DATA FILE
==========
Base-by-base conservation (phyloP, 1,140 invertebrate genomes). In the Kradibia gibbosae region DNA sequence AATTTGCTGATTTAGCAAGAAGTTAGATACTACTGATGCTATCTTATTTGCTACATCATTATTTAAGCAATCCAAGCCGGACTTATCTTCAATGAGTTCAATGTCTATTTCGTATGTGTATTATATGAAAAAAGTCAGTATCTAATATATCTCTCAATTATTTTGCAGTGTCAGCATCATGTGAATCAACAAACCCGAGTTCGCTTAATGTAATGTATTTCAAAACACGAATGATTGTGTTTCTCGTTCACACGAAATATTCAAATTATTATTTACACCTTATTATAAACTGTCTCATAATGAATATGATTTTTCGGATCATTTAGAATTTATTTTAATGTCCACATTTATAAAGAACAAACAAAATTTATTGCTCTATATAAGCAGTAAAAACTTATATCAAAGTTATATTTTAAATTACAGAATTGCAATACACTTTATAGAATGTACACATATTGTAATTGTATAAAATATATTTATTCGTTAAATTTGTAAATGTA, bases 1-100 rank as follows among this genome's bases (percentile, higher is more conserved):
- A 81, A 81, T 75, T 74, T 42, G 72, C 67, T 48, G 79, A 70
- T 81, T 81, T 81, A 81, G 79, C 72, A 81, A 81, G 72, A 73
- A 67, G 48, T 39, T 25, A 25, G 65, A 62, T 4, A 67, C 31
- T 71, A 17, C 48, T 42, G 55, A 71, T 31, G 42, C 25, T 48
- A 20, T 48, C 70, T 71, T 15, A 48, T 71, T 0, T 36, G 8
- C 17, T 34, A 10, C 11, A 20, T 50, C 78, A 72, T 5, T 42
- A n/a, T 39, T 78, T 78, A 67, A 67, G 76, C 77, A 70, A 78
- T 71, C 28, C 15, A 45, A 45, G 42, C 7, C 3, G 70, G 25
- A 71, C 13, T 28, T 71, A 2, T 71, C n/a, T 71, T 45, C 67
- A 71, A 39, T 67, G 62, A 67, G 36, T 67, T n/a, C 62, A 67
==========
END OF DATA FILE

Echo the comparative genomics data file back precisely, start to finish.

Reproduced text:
Base-by-base conservation (phyloP, 1,140 invertebrate genomes). In the Kradibia gibbosae region DNA sequence AATTTGCTGATTTAGCAAGAAGTTAGATACTACTGATGCTATCTTATTTGCTACATCATTATTTAAGCAATCCAAGCCGGACTTATCTTCAATGAGTTCAATGTCTATTTCGTATGTGTATTATATGAAAAAAGTCAGTATCTAATATATCTCTCAATTATTTTGCAGTGTCAGCATCATGTGAATCAACAAACCCGAGTTCGCTTAATGTAATGTATTTCAAAACACGAATGATTGTGTTTCTCGTTCACACGAAATATTCAAATTATTATTTACACCTTATTATAAACTGTCTCATAATGAATATGATTTTTCGGATCATTTAGAATTTATTTTAATGTCCACATTTATAAAGAACAAACAAAATTTATTGCTCTATATAAGCAGTAAAAACTTATATCAAAGTTATATTTTAAATTACAGAATTGCAATACACTTTATAGAATGTACACATATTGTAATTGTATAAAATATATTTATTCGTTAAATTTGTAAATGTA, bases 1-100 rank as follows among this genome's bases (percentile, higher is more conserved):
- A 81, A 81, T 75, T 74, T 42, G 72, C 67, T 48, G 79, A 70
- T 81, T 81, T 81, A 81, G 79, C 72, A 81, A 81, G 72, A 73
- A 67, G 48, T 39, T 25, A 25, G 65, A 62, T 4, A 67, C 31
- T 71, A 17, C 48, T 42, G 55, A 71, T 31, G 42, C 25, T 48
- A 20, T 48, C 70, T 71, T 15, A 48, T 71, T 0, T 36, G 8
- C 17, T 34, A 10, C 11, A 20, T 50, C 78, A 72, T 5, T 42
- A n/a, T 39, T 78, T 78, A 67, A 67, G 76, C 77, A 70, A 78
- T 71, C 28, C 15, A 45, A 45, G 42, C 7, C 3, G 70, G 25
- A 71, C 13, T 28, T 71, A 2, T 71, C n/a, T 71, T 45, C 67
- A 71, A 39, T 67, G 62, A 67, G 36, T 67, T n/a, C 62, A 67